A further interesting update on the Program is the OSC’s issuance of a Notice of Policy Amendment to the Program (the “Amendment”) in early October 2018. The Amendment altered the eligibility requirements for a whistleblower award by precluding in-house counsel who report information in breach of applicable law society rules from receiving a whistleblower award.[7]

The definition of “original information” in OSC Policy 15-601 Whistleblower Program excludes information that a whistleblower has obtained through a communication subject to solicitor-client privilege, and subsection 14(3) provides that no award will be issued for privileged information.[8] The exceptions enumerated in subsection 15(2) that permit payments of awards for otherwise ineligible classes of individuals do not apply to in-house counsel in respect of matters that arise while acting in a legal capacity. Previously, the application of these exceptions to in-house counsel was in contemplation of situations where an employee has both legal and non-legal functions within an organization and “blows the whistle” on a matter that arises while the lawyer is acting outside of his or her legal capacity.[9] The purpose for the Amendment was to clarify that its intention was not to incentivize professional misconduct on the part of in-house lawyers.

Due to this amendment, in-house counsel must now consider when, how, and in what capacity they acquired the subject information.[10] This raises a number of potentially difficult considerations for lawyers in those roles. The Amendment serves as a reminder to in-house counsel that their duty to preserve the confidentiality of their clients trumps the potential value of the information in their possession. 

Most recently, Ontario’s budget plan for 2019 noted that the provincial government intends to propose changes to capital markets legislation that will include clarifying the awards payment under the Program as part of its plan to modernize the legislation.[11] To date, no further details to the proposed changes have been announced.

Concluding Remarks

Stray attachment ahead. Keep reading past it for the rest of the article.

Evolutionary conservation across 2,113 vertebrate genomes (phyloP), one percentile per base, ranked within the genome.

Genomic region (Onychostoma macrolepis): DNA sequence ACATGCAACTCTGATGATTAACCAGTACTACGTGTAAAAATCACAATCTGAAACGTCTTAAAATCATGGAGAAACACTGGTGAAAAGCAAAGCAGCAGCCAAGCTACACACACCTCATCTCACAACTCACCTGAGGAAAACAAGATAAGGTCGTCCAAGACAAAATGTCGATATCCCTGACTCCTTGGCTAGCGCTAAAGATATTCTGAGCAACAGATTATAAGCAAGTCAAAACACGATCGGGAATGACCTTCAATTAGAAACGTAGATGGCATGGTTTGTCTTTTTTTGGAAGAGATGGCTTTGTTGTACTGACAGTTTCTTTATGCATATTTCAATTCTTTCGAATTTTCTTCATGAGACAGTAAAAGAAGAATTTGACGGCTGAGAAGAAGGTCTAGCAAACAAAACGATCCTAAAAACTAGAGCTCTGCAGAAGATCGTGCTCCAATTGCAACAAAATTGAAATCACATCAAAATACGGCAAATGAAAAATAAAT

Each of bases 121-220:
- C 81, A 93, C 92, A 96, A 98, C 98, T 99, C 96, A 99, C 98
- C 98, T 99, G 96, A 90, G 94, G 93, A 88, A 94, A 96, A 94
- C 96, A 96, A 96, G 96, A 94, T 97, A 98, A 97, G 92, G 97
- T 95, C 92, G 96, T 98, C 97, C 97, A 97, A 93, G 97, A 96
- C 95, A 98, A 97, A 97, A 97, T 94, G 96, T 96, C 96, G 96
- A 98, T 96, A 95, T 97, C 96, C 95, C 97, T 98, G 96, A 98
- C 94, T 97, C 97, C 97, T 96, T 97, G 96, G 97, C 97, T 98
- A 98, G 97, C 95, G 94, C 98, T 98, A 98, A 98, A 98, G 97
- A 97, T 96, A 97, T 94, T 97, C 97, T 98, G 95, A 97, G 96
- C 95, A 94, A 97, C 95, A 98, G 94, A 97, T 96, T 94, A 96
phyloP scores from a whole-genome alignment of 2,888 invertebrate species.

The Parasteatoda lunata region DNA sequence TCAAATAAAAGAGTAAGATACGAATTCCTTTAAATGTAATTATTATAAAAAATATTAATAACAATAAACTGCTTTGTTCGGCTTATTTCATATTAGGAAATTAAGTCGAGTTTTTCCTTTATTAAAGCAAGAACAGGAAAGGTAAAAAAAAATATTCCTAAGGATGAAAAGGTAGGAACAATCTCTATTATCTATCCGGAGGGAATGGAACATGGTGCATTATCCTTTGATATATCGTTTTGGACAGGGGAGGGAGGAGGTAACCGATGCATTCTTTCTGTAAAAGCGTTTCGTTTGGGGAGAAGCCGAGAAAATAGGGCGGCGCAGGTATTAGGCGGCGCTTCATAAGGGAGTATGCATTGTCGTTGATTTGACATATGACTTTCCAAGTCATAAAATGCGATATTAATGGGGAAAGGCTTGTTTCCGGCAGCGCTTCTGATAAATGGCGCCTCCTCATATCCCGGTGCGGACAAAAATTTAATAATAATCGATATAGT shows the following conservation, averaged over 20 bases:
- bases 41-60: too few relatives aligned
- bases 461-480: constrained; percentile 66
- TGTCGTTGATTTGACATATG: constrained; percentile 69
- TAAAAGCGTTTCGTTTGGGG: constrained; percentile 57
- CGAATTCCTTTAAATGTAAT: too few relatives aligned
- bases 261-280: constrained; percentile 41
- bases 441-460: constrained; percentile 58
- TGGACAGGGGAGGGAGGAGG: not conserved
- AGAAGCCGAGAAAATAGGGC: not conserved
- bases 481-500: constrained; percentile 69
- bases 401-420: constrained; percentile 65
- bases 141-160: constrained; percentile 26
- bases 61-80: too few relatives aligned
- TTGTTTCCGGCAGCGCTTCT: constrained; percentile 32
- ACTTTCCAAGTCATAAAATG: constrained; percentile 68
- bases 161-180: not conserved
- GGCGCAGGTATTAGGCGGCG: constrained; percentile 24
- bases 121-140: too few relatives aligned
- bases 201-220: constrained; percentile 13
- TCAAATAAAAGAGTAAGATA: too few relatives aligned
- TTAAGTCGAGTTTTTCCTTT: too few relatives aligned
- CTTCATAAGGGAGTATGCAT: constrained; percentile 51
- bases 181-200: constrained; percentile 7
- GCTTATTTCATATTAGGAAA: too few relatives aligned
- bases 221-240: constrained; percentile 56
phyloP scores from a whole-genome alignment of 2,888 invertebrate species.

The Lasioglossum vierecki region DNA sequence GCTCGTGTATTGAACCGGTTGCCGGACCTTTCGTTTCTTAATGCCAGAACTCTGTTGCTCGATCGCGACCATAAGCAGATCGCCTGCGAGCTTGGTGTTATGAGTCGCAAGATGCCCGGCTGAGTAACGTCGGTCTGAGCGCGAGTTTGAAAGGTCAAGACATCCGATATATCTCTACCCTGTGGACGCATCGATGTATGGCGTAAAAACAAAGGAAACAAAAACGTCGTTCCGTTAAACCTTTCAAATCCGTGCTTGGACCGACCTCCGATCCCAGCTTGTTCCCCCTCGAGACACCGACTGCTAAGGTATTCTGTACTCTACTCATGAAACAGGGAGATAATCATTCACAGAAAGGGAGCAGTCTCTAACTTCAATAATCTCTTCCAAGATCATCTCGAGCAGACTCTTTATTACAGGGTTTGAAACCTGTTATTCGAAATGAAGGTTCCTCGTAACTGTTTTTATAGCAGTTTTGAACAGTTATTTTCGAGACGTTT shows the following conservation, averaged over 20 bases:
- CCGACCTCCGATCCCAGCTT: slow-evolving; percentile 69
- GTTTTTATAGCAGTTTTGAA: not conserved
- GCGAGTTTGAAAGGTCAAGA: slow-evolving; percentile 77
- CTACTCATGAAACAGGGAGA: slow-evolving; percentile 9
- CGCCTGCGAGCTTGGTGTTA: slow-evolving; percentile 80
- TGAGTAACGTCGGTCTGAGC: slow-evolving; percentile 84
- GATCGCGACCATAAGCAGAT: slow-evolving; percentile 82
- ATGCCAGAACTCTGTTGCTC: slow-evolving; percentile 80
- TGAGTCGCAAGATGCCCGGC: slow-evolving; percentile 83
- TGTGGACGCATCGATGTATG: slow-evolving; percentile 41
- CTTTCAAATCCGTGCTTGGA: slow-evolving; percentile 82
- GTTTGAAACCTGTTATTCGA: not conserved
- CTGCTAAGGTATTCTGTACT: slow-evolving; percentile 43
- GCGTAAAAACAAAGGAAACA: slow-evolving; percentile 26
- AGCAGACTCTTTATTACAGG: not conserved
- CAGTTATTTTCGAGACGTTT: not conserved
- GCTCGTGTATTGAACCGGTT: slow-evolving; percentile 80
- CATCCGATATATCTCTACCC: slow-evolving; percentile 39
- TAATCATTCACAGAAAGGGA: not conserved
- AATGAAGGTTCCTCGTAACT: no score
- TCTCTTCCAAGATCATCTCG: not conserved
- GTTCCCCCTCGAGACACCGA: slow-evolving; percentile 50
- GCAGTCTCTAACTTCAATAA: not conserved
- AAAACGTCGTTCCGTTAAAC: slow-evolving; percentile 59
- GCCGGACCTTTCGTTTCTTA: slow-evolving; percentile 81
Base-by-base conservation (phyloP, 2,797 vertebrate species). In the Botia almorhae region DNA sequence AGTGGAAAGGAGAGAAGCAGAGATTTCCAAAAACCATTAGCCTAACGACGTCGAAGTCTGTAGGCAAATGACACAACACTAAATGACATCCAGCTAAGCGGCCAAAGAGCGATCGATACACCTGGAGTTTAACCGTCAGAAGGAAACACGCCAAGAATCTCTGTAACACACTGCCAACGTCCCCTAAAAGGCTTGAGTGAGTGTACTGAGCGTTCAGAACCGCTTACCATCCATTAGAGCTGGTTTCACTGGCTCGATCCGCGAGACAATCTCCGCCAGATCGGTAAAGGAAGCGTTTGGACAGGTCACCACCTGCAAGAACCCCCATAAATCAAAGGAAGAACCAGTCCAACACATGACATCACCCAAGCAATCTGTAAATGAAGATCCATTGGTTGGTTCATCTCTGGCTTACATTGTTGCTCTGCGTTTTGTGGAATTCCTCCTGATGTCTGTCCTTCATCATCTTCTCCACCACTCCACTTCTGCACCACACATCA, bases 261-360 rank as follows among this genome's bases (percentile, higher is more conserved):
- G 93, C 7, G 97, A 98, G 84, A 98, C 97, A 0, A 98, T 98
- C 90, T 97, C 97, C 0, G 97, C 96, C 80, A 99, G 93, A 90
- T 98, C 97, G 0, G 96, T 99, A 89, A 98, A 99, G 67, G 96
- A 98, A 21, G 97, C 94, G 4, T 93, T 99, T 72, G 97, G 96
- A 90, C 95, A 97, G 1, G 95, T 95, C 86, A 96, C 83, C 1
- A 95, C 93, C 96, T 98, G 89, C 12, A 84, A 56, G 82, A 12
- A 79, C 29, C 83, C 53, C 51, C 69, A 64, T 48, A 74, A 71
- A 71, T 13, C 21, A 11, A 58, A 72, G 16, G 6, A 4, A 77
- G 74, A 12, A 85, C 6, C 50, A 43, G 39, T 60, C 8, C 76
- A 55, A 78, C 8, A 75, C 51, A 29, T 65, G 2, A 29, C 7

A measure of the Program’s success is whether its principal objective, which is to deter corporate misconduct, has been fulfilled. At this time, the Program is still in its infancy and award payments cannot be made until all appeal rights have been exhausted or expired. One challenge in evaluating the success of the Program is that, if deterrence is the end goal, then a reduction in the number of tips received may be a blessing or a curse. In other words, a decreasing number of tips may either be an indication of the Program’s deterrent effect (i.e. less corporate misconduct) or a sign of the Program’s failure (i.e. reduced trust in the Program by the public).

What is evident, however, is that whether or not the Program will accomplish its aim of deterring improper conduct on the part of individuals and corporations ultimately depends on prospective whistleblowers’ cost-benefit analyses of the value of “blowing the whistle” versus the potential financial and reputational risks in the event that their anonymity is compromised. We look forward to the OSC publishing a further update on the performance of the Program.

 

[1] News Release, “OSC Whistleblower Program Contributing to a Stronger Culture of Compliance,” June 29, 2018, https://www.osc.gov.on.ca/en/NewsEvents_nr_20180629_osc-whistleblower-program-contributing-to-a-stronger-culture-of-compliance.htm.

[2] Ontario Securities Commission “Branches & Offices,” https://www.osc.gov.on.ca/en/About_branches-offices_index.htm.

[3] News Release, “OSC Awards $7.5 Million to Three Whistleblowers,” February 27, 2019, https://www.osc.gov.on.ca/en/NewsEvents_nr_20190227_osc-awards-to-three-whistleblowers.htm.

[4] News Release, “OSC Awards $7.5 Million to Three Whistleblowers,” February 27, 2019, https://www.osc.gov.on.ca/en/NewsEvents_nr_20190227_osc-awards-to-three-whistleblowers.htm.

[5] U.S. Securities and Exchange Commission, “2018 Annual Report to Congress: Whistleblower Program”: https://www.sec.gov/files/sec-2018-annual-report-whistleblower-program.pdf.

[6] In 2017, the SEC ordered whistleblower awards to only approximately 12 individuals.

[7] Notice of Policy Amendment to OSC Policy 15-601 Whistleblower Program, October 4, 2018, https://www.osc.gov.on.ca/en/SecuritiesLaw_rule_20181004_15-601_whistleblower-program.htm.

[8] OSC Policy 15-601 Whistleblower Program, https://www.osc.gov.on.ca/documents/en/Securities-Category1/20160714_15-601_policy-whistleblower-program.pdf.

[9] Notice of Policy Amendment to OSC Policy 15-601 Whistleblower Program, October 4, 2018, https://www.osc.gov.on.ca/en/SecuritiesLaw_rule_20181004_15-601_whistleblower-program.htm.

[10] OSC Notice and Request for Comment: Proposed Change to OSC Policy 15-601 Whistleblower Program, https://www.osc.gov.on.ca/en/SecuritiesLaw_rule_20180118_15-601_rfc-whistleblower-program.htm.

[11] 2019 Ontario Budget: Protecting What Matters Most, http://budget.ontario.ca/pdf/2019/2019-ontario-budget-en.pdf.